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Deadly TB strain sweeps Kyrgyz prisons

A drug-resistant and virtually untreatable form of tuberculosis is spreading from prisons in Kyrgyzstan to the general population. The BBC's Geneva correspondent Imogen Foulkes travelled to Kyrgyzstan with the International Committee of the Red Cross (ICRC) to see why.

Crowded conditions at Kyrgyz prison Colony 19
Overcrowding in Kyrgyz prisons helps spread tuberculosis
Colony 19 is a rundown, Soviet-era prison just outside Kyrgyzstan's capital Bishkek.

Four hundred prisoners live inside its crumbling walls. Conditions are cramped and dirty, there is little water or electricity.

But the worst threat here is invisible.

Dr Maxim Berdnikov is an infectious diseases doctor with the ICRC. His regular visits to Kyrgyz prisons have led to an alarming discovery.

"Levels of tuberculosis in Kyrgyzstan's prisons are the highest I have seen in my entire career," he says.

"I've worked in the Caucasus, where TB is very prevalent too, but here it is higher. It is very worrying."

Today Dr Berdnikov is screening new arrivals for TB, but his equipment is poor - a 40-year-old truck, with X-ray equipment that is even older.

The young men lined up outside will have to wait several days at least before they know the results.

"I'm not worried," says Maxat. "I used to get screened at school, I'm sure my health is fine."

"Of course I'm not worried," adds Yevgeny, "I know I don't have TB."

Prison killer

That optimism is misplaced. Even if they do not have TB now, they stand a good chance of catching it in prison.

"It's really very dangerous for inmates arriving in this prison environment," says Dr Berdnikov.

Kyrgyzstan is not that far from the European Union, many people go to Russia and then onwards - who knows if one of them might bring the multi-drug resistant TB strain with him?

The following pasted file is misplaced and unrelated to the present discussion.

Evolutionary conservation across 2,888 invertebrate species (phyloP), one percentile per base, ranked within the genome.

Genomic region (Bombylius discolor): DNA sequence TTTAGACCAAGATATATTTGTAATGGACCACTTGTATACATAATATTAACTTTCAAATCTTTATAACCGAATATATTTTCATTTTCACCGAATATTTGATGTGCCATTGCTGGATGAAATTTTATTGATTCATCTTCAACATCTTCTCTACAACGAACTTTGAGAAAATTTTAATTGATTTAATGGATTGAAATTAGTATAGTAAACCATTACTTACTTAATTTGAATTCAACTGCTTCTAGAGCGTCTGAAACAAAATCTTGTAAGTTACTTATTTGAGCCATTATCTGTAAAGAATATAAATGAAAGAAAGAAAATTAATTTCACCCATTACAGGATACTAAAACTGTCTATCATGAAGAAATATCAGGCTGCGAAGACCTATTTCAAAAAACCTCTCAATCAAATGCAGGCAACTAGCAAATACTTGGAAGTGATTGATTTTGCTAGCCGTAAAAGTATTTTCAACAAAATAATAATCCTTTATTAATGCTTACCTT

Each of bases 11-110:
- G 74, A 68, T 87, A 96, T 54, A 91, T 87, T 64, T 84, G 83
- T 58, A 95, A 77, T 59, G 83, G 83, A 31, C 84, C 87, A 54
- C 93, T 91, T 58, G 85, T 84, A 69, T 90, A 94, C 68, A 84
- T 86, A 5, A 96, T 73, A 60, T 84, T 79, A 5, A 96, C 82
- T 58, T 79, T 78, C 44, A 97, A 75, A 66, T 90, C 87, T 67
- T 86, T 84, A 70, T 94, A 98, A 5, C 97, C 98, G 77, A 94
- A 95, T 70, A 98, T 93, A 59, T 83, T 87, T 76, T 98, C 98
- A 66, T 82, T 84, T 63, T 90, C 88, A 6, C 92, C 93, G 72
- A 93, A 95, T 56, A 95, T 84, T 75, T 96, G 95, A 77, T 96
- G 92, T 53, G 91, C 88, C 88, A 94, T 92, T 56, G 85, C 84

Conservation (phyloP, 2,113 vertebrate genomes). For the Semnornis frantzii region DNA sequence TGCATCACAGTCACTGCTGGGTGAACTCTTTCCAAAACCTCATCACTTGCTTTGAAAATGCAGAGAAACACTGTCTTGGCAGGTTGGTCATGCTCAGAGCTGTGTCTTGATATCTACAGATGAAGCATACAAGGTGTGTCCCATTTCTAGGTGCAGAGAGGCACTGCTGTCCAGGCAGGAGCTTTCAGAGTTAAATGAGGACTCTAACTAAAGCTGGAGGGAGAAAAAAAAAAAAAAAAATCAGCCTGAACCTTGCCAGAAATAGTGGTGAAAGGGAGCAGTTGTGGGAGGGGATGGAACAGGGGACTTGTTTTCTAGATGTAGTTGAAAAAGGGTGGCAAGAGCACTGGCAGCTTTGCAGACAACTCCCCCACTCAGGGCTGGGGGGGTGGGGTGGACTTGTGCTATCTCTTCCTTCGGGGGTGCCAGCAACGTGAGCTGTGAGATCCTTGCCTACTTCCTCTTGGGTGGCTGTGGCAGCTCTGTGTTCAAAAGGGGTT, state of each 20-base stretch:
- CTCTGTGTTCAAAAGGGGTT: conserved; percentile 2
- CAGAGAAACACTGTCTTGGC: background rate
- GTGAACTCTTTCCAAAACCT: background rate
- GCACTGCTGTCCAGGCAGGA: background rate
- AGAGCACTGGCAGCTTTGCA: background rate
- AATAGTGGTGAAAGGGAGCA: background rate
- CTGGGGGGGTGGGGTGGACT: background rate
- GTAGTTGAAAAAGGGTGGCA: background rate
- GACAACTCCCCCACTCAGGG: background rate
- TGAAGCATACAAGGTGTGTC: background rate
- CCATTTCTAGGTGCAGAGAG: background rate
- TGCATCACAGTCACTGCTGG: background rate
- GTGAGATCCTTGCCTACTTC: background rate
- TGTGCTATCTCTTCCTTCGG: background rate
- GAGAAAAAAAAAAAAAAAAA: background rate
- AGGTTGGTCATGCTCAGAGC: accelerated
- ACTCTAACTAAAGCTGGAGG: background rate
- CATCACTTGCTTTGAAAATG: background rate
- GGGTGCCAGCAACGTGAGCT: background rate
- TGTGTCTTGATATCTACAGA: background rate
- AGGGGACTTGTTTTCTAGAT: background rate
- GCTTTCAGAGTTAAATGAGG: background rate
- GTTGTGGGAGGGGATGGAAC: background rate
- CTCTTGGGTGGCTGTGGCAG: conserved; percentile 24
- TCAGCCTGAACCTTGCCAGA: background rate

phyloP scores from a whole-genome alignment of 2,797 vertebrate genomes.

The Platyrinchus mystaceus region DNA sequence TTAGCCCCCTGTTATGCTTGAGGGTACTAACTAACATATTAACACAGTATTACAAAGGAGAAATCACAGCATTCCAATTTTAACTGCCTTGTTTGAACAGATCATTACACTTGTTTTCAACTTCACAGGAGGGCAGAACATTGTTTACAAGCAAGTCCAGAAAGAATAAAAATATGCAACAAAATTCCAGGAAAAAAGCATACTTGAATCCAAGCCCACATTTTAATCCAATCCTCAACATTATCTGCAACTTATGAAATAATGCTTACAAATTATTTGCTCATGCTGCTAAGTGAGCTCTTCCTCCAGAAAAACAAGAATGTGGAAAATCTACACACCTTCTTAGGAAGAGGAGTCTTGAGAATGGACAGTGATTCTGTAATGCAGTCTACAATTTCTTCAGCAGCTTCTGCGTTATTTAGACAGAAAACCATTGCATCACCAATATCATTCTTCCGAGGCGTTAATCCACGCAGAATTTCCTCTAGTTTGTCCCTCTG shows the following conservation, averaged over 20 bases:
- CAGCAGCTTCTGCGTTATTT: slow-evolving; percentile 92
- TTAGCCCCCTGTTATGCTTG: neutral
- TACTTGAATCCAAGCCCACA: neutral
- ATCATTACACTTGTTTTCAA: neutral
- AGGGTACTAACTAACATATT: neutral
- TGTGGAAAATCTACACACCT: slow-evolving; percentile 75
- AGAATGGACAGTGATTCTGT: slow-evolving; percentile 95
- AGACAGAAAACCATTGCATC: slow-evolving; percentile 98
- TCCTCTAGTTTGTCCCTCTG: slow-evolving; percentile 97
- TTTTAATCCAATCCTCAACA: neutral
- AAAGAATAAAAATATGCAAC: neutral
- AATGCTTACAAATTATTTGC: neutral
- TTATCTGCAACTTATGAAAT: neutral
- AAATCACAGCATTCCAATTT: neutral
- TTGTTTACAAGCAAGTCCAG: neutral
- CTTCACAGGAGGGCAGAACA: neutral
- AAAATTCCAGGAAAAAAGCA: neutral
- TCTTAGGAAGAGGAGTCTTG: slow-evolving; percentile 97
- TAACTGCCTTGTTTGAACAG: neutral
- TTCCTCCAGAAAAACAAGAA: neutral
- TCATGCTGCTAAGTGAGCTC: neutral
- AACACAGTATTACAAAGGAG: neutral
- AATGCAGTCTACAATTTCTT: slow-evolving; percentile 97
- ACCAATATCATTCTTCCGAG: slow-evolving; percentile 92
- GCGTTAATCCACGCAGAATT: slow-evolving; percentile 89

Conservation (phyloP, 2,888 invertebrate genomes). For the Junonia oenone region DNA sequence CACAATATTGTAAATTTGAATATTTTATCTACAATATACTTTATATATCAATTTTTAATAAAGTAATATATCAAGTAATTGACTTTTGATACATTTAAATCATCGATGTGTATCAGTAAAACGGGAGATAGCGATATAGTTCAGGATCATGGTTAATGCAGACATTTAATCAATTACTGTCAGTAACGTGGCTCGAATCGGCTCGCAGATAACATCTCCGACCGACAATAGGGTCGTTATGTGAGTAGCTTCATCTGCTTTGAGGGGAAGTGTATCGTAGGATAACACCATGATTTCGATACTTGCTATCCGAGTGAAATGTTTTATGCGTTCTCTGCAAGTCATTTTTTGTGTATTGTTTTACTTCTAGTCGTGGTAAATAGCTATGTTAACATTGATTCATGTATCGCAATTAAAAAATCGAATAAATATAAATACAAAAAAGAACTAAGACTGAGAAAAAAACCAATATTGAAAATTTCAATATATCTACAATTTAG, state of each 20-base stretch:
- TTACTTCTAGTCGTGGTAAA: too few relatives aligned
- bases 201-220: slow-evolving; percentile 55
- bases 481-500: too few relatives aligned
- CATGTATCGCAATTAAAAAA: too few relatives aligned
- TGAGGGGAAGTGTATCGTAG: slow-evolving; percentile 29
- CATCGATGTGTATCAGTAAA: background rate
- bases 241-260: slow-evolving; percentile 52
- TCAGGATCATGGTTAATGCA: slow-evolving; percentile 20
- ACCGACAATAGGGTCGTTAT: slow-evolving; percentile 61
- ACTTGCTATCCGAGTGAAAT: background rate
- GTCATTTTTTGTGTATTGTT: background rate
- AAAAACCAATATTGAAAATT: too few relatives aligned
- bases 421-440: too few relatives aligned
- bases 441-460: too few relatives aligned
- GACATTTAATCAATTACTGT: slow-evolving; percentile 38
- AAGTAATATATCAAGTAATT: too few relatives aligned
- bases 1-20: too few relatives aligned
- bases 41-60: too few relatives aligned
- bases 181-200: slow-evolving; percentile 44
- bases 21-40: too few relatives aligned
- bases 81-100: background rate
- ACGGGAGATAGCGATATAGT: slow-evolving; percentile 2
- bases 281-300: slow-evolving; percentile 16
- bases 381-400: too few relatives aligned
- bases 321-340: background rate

Dr Maxim Berdnikov, ICRC

"They've got a high chance of catching the disease even if they arrived here healthy."

The ICRC says Kyrgyz prisons have become breeding grounds for tuberculosis. Around 40% of screened prisoners are found to have TB, and over a third of those have the new, and highly dangerous, multi-drug resistant (MDR) variety.

TB is the leading cause of death in Kyrgyz prisons, and the rates of MDR TB are among the highest in the world.

There are many reasons for this - overcrowded, poorly ventilated prisons, malnourished prisoners, and, especially in the case of MDR TB, inefficient treatment.

"I got TB when I was in prison," recalls Damir.

"And I did get medicine for it. When I was released they said I was getting better and I would probably improve on my own, so I didn't need to take the pills anymore.

Frightening place

Instead of getting better, the interrupted treatment meant that Damir developed MDR TB.

Just a few months ago he was close to death, but now, thanks to a new project, he is one of a handful of prisoners who are being treated.

Guard and medical staff at Kyrgyz prison Colony 27's MDR TB unit
Everyone at the Colony 27 TB unit must wear protective masks

Most are sent to another prison, Colony 27, which is now reserved for TB patients.